Monday, August 15, 2011

“The Key to the Liberation of Europe”

The small town of Arromanches is known in the D-Day world for one major (and I mean major) part of the invasion and liberation of Normandy – Port Winston. When the Allies planned to attack the beaches and gained a beachhead, they knew it was essential to create artificial ports to allow for continuous transport of men, machine, and material to France. Since the major ports of Cherbourg and Antwerp were still in German hands, the lack of a port would make the invasion all for naught. Perhapts that’s why the plaque at the Musee du Debarquement (Landing Museum) prominently states that Port Winston (named for Churchill) was “The Key to the Liberation of Europe”.

How did the Allied engineers do it? Ingenuity, old ships, and a whole lot of steel and concrete. Multiple retired naval craft and huge hollow concrete barriers were towed across the channel and sunk parallel to the coast to create a breakwater (think about the breakwater around the port in downtown Milwaukee). Huge steel bridges were transported in and floated on pontoons, allowing vehicles large and small to drive onto the beach and head inland to both battle the Germans and create landing strips and causeways for more movement.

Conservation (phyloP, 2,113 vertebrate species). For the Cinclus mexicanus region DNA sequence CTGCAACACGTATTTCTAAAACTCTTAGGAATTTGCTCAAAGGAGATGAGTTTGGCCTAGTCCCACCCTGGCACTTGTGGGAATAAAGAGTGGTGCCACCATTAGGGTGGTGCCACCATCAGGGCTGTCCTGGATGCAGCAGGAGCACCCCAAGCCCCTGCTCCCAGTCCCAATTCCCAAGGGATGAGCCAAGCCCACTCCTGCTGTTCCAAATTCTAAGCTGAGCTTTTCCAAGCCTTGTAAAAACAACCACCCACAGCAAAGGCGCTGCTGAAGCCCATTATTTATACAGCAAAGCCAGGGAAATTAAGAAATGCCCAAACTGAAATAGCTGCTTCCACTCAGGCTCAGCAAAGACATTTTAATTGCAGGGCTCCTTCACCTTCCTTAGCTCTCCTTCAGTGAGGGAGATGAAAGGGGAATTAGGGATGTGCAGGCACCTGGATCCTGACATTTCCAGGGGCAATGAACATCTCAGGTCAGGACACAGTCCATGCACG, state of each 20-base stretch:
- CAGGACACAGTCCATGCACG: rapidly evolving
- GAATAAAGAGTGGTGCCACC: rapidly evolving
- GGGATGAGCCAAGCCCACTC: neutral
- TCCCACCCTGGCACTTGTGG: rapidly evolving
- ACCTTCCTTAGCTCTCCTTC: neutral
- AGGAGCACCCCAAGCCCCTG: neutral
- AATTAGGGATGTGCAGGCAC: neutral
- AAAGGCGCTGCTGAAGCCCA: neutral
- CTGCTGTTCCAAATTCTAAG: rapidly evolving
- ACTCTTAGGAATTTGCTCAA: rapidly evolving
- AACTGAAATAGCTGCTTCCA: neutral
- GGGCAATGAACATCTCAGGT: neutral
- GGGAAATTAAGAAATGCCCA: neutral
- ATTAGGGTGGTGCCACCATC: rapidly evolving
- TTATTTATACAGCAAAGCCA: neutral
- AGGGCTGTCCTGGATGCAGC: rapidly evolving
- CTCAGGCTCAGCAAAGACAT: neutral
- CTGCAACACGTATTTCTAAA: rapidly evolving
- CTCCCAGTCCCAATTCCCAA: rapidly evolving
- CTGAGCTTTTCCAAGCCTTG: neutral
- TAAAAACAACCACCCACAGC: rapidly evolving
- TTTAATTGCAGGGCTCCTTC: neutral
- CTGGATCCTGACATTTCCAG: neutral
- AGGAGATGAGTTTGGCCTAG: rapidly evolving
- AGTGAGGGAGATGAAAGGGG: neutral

The concrete barriers were nicknamed “mulberries”, turning the two ports (one further west on Omaha) into Mulberry Harbors. The Omaha Beach harbor was destroyed in huge storm two weeks after D-Day, but the one at Arromanches continued to be essential to Allied success until the war moved to the East and Antwerp was liberated. Those harbors were an amazing feat of engineering, and the historic images are awesome. At the site today, you can still see some of the phoenix caissons off the coast – a pretty cool sight.

1 comment:

  1. Chuck:

    You have brought life to historic moments with terrific descriptive, in depth, comments. Your enthusiasm for the trip comes shining through.

    Your experiences and blogs are worthy of a PhD, but I know that that there are other tracks that must be followed. Regardless, your students will reap the benefits of your trip.

    With pride,